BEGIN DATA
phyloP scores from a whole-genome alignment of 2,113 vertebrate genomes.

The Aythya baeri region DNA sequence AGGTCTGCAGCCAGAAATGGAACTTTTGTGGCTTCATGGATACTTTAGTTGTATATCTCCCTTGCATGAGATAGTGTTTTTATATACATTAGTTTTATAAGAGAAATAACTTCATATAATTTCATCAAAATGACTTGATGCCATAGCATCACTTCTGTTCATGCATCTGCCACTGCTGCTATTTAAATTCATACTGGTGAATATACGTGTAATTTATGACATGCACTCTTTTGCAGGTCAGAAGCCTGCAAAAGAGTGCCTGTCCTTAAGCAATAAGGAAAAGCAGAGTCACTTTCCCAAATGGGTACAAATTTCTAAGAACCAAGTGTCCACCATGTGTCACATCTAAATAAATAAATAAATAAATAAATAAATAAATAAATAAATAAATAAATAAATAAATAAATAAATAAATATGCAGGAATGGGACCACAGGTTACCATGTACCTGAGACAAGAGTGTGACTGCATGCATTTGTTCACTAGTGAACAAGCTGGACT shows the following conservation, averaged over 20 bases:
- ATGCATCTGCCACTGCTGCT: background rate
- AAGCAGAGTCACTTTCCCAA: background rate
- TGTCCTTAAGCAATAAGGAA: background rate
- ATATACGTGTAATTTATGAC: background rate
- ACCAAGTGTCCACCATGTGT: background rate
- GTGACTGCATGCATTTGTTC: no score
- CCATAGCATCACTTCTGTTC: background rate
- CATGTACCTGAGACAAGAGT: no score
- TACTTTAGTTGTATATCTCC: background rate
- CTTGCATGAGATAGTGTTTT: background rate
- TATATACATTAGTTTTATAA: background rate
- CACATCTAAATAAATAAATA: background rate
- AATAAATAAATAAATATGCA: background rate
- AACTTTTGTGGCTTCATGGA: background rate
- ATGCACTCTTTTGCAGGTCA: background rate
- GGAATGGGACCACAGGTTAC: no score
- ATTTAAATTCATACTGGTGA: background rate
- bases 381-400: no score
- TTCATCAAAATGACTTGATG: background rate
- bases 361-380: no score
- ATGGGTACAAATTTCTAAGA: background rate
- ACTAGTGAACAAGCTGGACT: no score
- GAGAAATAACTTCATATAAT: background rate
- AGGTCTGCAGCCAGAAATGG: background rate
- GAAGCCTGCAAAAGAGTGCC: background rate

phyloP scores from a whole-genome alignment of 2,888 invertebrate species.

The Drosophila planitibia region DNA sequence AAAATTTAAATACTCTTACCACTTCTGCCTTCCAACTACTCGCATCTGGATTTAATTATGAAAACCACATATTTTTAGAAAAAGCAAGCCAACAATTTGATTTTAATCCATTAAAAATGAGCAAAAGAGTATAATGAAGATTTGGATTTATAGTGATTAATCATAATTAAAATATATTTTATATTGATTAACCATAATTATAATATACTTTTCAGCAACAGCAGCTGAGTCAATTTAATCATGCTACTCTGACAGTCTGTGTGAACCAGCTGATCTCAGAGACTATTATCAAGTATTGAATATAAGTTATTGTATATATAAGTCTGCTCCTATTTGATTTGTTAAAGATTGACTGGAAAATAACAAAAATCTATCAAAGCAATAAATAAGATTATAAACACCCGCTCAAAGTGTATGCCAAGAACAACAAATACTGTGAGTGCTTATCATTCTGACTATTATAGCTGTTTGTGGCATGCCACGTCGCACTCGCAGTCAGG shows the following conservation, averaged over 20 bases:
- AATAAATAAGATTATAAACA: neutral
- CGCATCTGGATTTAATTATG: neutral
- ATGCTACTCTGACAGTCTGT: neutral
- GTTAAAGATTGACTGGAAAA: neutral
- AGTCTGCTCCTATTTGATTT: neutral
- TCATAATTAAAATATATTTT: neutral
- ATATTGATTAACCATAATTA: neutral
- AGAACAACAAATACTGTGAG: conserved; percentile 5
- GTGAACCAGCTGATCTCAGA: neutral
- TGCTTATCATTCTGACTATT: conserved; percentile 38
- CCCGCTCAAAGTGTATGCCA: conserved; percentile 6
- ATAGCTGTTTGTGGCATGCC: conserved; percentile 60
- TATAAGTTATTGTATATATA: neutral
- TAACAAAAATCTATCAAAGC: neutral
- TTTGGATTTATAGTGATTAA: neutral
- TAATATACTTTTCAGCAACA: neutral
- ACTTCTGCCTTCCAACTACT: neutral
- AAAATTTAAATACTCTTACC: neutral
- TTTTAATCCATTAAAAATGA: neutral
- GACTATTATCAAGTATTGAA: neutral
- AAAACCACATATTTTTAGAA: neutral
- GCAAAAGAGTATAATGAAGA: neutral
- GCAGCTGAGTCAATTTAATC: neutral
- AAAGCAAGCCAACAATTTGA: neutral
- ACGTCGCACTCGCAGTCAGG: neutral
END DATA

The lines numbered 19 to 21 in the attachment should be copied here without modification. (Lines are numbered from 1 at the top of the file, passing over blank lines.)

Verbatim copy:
- ATTTAAATTCATACTGGTGA: background rate
- bases 381-400: no score
- TTCATCAAAATGACTTGATG: background rate